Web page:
Kingdom of Judah

The Kingdom of Judah (Hebrew: יְהוּדָה, Yəhūdā; Akkadian: 𒅀𒌑𒁕𒀀𒀀 Ya'uda; Aramaic: 𐤁‬𐤉‬𐤕‬𐤃𐤅‬𐤃 Bēyt Dāwīḏ) was an Iron Age kingdom of the Southern Levant. The Hebrew Bible depicts it as the successor to the United Monarchy, a term denoting the Kingdom of Israel under biblical kings Saul, David and Solomon and covering the territory of two historical kingdoms, Judah and Israel. However, some scholars, including Israel Finkelstein and Alexander Fantalkin, believe that the existent archaeological evidence for an extensive Kingdom of Judah before the late 8th century BCE is too weak and that the methodology used to obtain the evidence is flawed.[5][6] The Tel Dan Stele shows that the kingdom, in some semblance, existed by at least the mid-9th century BCE,[7][8][9] but it does little to show to what extent.

Kingdom of Judah
𐤉‬𐤄𐤃𐤄‬
930 BCE[1]–587/586 BCE
LMLK seal (700–586 BCE)
Map of the region in the 9th century BCE, The Northern Kingdom is in blue, and the Southern Kingdom of Judah is in yellow.
CapitalHebron[2]
Jerusalem
Common languagesHebrew
Religion
Yahwism/Judaism
Canaanite polytheism
Mesopotamian polytheism
Folk religion[3]
Demonym(s)Judahites
GovernmentMonarchy
Historical eraLevantine Iron Age
 Established
930 BCE[4]
587/586 BCE
Preceded by
Succeeded by
Kingdom of Israel
Neo-Babylonian Empire
Yehud (Babylonian province)
Today part ofIsrael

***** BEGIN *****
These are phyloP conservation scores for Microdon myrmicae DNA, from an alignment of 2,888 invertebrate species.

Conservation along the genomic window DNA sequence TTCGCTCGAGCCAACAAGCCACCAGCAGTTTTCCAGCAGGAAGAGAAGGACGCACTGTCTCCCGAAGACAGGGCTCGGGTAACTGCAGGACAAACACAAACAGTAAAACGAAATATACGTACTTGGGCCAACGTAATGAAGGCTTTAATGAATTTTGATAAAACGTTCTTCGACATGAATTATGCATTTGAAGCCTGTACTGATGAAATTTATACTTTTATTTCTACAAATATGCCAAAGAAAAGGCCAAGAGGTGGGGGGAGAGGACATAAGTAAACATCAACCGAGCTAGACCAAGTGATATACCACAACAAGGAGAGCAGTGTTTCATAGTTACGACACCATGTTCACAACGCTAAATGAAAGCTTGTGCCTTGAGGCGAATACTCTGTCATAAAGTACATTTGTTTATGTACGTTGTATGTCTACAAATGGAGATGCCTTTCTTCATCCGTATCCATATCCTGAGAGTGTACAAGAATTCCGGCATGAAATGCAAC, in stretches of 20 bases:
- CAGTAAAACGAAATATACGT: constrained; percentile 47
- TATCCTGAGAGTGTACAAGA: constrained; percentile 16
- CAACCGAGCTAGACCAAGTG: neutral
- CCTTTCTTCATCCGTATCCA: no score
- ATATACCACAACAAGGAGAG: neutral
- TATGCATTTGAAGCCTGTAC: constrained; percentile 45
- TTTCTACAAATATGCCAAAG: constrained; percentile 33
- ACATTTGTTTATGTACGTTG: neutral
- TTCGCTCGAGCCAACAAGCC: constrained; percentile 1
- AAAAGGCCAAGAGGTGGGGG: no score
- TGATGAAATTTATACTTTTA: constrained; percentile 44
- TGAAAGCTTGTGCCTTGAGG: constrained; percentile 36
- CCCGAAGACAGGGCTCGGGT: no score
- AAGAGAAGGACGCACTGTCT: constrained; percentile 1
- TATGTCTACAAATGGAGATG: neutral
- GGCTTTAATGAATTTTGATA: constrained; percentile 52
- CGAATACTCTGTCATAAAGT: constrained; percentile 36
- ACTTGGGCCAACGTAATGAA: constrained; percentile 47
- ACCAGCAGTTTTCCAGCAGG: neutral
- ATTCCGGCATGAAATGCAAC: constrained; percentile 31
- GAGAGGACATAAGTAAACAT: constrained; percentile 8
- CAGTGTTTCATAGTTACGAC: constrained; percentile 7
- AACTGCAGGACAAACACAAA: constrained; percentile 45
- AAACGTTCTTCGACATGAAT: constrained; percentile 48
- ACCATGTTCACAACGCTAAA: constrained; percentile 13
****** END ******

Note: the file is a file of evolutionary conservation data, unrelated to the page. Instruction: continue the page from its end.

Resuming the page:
Palestine

In the 10th and early 9th centuries BCE, the territory of Judah appears to have been sparsely populated, limited to small rural settlements, most of them unfortified.[10] Jerusalem, the kingdom's capital, likely did not emerge as a significant administrative centre until the end of the 8th century BCE. Before then, the archaeological evidence suggests its population was too small to sustain a viable kingdom.[11] In the 7th century BCE its population increased greatly, prospering under Assyrian vassalage (despite Hezekiah's revolt against the Assyrian king Sennacherib),[12] but in 605 BCE the Assyrian Empire was defeated, and the ensuing competition between the Twenty-sixth Dynasty of Egypt and the Neo-Babylonian Empire for control of the Eastern Mediterranean led to the destruction of the kingdom in a series of campaigns between 597 and 582 BCE, the deportation of the elite of the community, and the incorporation of Judah into a province of the Neo-Babylonian Empire.